I got pulled over once for not wearing my seat belt. I was not taken to jail.
I left my wallet at home yesterday. I didn’t realize it until I went to put some cash in the collection plate at church. If I had gotten pulled over, would I have been taken to jail for not having my license?
I have three questions. Three, hard questions that Kirby Smart needs to be asking Greg McGarity, and ones that Jere Morehead need to be asking also.
- How come the Athens-Clarke County Police Department is never the arresting agency on all these driver license issues?
- How come football players at other institutions are not arrested for driver license issues at the same rate they are in Athens?
- Do football players at other schools not have driver license issues and are somehow simply just better than what we have at Georgia?
I would like to answer the three questions I posed above.
- The ACCPD arrests their fair share of football players, and students as a whole. But you only hear of UGA Pd making the driver license arrests. I worked for Campus Tranist while in college at UGA. I drove the buses. We were told to be extra careful on River Road. For some reason, I was always told, the UGA PD could only set up for speed traps on River Road. River Road is where the East Campus Village Dorms are. The East Campus Village Dorms are where the athletes live. You don’t hear of driver licenses arrests occurring on Prince Avenue, Barnett Shoals, Lexington Road, Lumpkin Street, Milledge Avenue, etc. You hear of it occurring where the UGA PD can set up check points. That is also where a high concentration of football players live. I would bet you the arrest took place somewhere around River Road.
- This has been a problem that has plagued Georgia for quite sometime. Check out this article from 2010: On the other hand, four of the arrests in the last calendar year and six of them over the three-year time frame have involved license violations of some kind.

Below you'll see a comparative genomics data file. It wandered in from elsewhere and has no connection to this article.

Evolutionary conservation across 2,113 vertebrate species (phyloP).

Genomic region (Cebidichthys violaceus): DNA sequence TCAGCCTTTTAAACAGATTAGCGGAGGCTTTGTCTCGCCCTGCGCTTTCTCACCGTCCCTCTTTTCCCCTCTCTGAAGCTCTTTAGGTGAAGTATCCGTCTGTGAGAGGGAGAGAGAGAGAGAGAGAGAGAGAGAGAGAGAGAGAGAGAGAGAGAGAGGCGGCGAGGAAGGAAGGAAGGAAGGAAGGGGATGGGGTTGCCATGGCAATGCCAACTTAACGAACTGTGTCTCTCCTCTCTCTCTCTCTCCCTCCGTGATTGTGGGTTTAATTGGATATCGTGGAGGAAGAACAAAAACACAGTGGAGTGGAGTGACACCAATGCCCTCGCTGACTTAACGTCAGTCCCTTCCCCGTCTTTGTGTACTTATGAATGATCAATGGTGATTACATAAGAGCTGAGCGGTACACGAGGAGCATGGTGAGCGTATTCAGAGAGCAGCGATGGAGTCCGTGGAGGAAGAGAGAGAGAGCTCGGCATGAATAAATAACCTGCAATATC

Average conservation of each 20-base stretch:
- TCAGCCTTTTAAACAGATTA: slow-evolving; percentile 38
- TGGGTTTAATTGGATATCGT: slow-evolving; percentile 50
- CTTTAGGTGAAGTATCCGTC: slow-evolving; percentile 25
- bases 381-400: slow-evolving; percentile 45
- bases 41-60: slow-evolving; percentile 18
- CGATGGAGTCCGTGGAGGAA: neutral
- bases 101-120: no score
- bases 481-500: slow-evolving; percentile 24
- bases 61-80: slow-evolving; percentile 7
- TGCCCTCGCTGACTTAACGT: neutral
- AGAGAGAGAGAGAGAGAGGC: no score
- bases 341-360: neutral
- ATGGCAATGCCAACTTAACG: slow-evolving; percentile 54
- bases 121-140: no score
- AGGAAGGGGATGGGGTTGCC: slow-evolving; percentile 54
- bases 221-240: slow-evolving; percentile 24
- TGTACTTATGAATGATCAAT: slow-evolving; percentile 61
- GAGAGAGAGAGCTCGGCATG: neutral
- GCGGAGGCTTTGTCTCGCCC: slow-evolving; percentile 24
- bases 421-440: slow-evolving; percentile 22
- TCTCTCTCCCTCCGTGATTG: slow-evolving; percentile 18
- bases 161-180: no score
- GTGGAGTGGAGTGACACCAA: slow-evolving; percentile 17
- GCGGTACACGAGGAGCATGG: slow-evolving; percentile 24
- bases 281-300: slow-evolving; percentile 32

That was in 2010. There have been more. I am not a real journalist. I am only speaking anecdotally. I’m not paid to dig deep in the issue. I do this as a hobby. But I have a feeling that if a real journalist dug deeper in the research, they would find my suspicions to be true.
Just scratching the surface, I think it bears out. Last year, seven University of Alabama football players were arrested. None for issues relating to driver licenses. Since 2007, LSU has not had a single football player arrested for a driver license related issue. Urban Meyer, who infamously had a lot of players get arrested when he was at Florida, only had two get arrested for diver licenses issues.
- Let’s talk real for a second. I came across this article from the L.A. Times:Black drivers were found to be arrested at higher rates than whites for driving with licenses suspended because of unpaid tickets, the report said. The highest suspension rates in 2014 were found in poor neighborhoods with large percentages of black and Latino residents.
The majority of football players here and at our peer institutions are African-American. If you read this article by L.A. Times, which takes it from a different slant, this is not just a problem here in Athens. I would assume many African-American players across college football are in a similar situation. Again, unscientific, but I would wager that our issues with driver licenses are not unique to Athens. But the arrests for these violations make it appear so.
I don’t think any 19 year old-football player or not-should be arrested for a ticky-tack offense such as this. Having that stain on your record can follow you around forever.
If you think that the law is the law and that is it, fine. You can feel that way.
But you can’t honestly admit that this issue isn’t made more an issue here than at other places.
Someone needs to ask the hard questions.